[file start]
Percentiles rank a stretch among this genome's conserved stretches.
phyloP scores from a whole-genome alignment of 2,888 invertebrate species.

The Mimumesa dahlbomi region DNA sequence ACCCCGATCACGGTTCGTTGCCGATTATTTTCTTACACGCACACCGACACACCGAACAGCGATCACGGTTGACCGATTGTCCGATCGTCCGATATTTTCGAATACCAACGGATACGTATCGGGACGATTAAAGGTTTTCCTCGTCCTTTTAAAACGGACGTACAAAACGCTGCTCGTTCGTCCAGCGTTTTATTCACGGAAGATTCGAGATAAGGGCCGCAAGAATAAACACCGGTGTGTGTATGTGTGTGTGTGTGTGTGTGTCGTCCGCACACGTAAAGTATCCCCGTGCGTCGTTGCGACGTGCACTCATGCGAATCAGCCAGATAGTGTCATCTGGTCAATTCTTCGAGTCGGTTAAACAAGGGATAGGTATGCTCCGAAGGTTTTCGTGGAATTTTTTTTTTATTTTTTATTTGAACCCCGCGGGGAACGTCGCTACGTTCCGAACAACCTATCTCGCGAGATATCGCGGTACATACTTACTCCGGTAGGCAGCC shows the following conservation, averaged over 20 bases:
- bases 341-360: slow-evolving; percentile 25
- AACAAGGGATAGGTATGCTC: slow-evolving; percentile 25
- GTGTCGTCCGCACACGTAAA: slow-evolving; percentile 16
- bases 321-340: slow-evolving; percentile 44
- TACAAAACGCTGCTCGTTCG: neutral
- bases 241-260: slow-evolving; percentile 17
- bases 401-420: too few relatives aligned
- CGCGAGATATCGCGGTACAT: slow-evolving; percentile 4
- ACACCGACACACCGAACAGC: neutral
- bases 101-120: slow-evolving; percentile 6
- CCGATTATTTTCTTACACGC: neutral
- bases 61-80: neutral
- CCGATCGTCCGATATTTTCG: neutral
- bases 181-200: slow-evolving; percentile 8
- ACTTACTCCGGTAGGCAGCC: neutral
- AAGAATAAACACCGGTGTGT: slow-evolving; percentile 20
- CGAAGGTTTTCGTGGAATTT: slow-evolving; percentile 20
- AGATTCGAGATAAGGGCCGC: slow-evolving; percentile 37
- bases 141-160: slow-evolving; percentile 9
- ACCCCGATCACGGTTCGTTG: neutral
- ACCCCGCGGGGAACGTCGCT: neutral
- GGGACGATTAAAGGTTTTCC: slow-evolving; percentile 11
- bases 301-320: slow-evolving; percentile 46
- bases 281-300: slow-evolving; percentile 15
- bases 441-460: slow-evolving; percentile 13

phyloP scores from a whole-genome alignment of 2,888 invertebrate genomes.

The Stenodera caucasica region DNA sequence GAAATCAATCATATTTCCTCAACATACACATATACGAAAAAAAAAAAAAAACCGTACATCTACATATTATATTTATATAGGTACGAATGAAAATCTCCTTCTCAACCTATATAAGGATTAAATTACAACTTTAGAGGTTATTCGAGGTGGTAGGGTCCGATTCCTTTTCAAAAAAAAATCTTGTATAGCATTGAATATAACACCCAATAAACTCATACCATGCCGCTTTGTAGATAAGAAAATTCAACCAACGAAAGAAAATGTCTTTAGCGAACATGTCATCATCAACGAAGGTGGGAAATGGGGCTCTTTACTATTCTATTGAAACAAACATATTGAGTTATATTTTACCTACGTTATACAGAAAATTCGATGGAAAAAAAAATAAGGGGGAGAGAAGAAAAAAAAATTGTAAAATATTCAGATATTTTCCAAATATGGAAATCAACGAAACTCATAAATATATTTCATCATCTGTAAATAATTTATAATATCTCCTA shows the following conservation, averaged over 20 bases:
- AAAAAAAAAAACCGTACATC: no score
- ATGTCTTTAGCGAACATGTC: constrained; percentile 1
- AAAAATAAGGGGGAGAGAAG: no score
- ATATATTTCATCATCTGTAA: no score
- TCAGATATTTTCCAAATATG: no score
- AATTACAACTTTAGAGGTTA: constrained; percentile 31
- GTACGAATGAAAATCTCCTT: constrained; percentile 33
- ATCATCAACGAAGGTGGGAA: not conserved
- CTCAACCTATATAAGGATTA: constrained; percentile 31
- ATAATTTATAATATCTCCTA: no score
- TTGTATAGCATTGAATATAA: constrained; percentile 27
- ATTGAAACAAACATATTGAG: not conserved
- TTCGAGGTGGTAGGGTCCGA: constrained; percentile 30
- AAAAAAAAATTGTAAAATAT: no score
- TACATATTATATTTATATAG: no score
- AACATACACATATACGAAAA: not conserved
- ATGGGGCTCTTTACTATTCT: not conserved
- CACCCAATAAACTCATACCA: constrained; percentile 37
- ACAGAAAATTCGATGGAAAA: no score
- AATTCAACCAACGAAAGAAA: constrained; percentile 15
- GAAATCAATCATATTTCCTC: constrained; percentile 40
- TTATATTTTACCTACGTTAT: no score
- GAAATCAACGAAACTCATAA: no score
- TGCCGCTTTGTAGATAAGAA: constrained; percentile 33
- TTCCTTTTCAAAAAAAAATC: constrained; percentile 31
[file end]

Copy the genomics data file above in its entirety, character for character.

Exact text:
Percentiles rank a stretch among this genome's conserved stretches.
phyloP scores from a whole-genome alignment of 2,888 invertebrate species.

The Mimumesa dahlbomi region DNA sequence ACCCCGATCACGGTTCGTTGCCGATTATTTTCTTACACGCACACCGACACACCGAACAGCGATCACGGTTGACCGATTGTCCGATCGTCCGATATTTTCGAATACCAACGGATACGTATCGGGACGATTAAAGGTTTTCCTCGTCCTTTTAAAACGGACGTACAAAACGCTGCTCGTTCGTCCAGCGTTTTATTCACGGAAGATTCGAGATAAGGGCCGCAAGAATAAACACCGGTGTGTGTATGTGTGTGTGTGTGTGTGTGTCGTCCGCACACGTAAAGTATCCCCGTGCGTCGTTGCGACGTGCACTCATGCGAATCAGCCAGATAGTGTCATCTGGTCAATTCTTCGAGTCGGTTAAACAAGGGATAGGTATGCTCCGAAGGTTTTCGTGGAATTTTTTTTTTATTTTTTATTTGAACCCCGCGGGGAACGTCGCTACGTTCCGAACAACCTATCTCGCGAGATATCGCGGTACATACTTACTCCGGTAGGCAGCC shows the following conservation, averaged over 20 bases:
- bases 341-360: slow-evolving; percentile 25
- AACAAGGGATAGGTATGCTC: slow-evolving; percentile 25
- GTGTCGTCCGCACACGTAAA: slow-evolving; percentile 16
- bases 321-340: slow-evolving; percentile 44
- TACAAAACGCTGCTCGTTCG: neutral
- bases 241-260: slow-evolving; percentile 17
- bases 401-420: too few relatives aligned
- CGCGAGATATCGCGGTACAT: slow-evolving; percentile 4
- ACACCGACACACCGAACAGC: neutral
- bases 101-120: slow-evolving; percentile 6
- CCGATTATTTTCTTACACGC: neutral
- bases 61-80: neutral
- CCGATCGTCCGATATTTTCG: neutral
- bases 181-200: slow-evolving; percentile 8
- ACTTACTCCGGTAGGCAGCC: neutral
- AAGAATAAACACCGGTGTGT: slow-evolving; percentile 20
- CGAAGGTTTTCGTGGAATTT: slow-evolving; percentile 20
- AGATTCGAGATAAGGGCCGC: slow-evolving; percentile 37
- bases 141-160: slow-evolving; percentile 9
- ACCCCGATCACGGTTCGTTG: neutral
- ACCCCGCGGGGAACGTCGCT: neutral
- GGGACGATTAAAGGTTTTCC: slow-evolving; percentile 11
- bases 301-320: slow-evolving; percentile 46
- bases 281-300: slow-evolving; percentile 15
- bases 441-460: slow-evolving; percentile 13

phyloP scores from a whole-genome alignment of 2,888 invertebrate genomes.

The Stenodera caucasica region DNA sequence GAAATCAATCATATTTCCTCAACATACACATATACGAAAAAAAAAAAAAAACCGTACATCTACATATTATATTTATATAGGTACGAATGAAAATCTCCTTCTCAACCTATATAAGGATTAAATTACAACTTTAGAGGTTATTCGAGGTGGTAGGGTCCGATTCCTTTTCAAAAAAAAATCTTGTATAGCATTGAATATAACACCCAATAAACTCATACCATGCCGCTTTGTAGATAAGAAAATTCAACCAACGAAAGAAAATGTCTTTAGCGAACATGTCATCATCAACGAAGGTGGGAAATGGGGCTCTTTACTATTCTATTGAAACAAACATATTGAGTTATATTTTACCTACGTTATACAGAAAATTCGATGGAAAAAAAAATAAGGGGGAGAGAAGAAAAAAAAATTGTAAAATATTCAGATATTTTCCAAATATGGAAATCAACGAAACTCATAAATATATTTCATCATCTGTAAATAATTTATAATATCTCCTA shows the following conservation, averaged over 20 bases:
- AAAAAAAAAAACCGTACATC: no score
- ATGTCTTTAGCGAACATGTC: constrained; percentile 1
- AAAAATAAGGGGGAGAGAAG: no score
- ATATATTTCATCATCTGTAA: no score
- TCAGATATTTTCCAAATATG: no score
- AATTACAACTTTAGAGGTTA: constrained; percentile 31
- GTACGAATGAAAATCTCCTT: constrained; percentile 33
- ATCATCAACGAAGGTGGGAA: not conserved
- CTCAACCTATATAAGGATTA: constrained; percentile 31
- ATAATTTATAATATCTCCTA: no score
- TTGTATAGCATTGAATATAA: constrained; percentile 27
- ATTGAAACAAACATATTGAG: not conserved
- TTCGAGGTGGTAGGGTCCGA: constrained; percentile 30
- AAAAAAAAATTGTAAAATAT: no score
- TACATATTATATTTATATAG: no score
- AACATACACATATACGAAAA: not conserved
- ATGGGGCTCTTTACTATTCT: not conserved
- CACCCAATAAACTCATACCA: constrained; percentile 37
- ACAGAAAATTCGATGGAAAA: no score
- AATTCAACCAACGAAAGAAA: constrained; percentile 15
- GAAATCAATCATATTTCCTC: constrained; percentile 40
- TTATATTTTACCTACGTTAT: no score
- GAAATCAACGAAACTCATAA: no score
- TGCCGCTTTGTAGATAAGAA: constrained; percentile 33
- TTCCTTTTCAAAAAAAAATC: constrained; percentile 31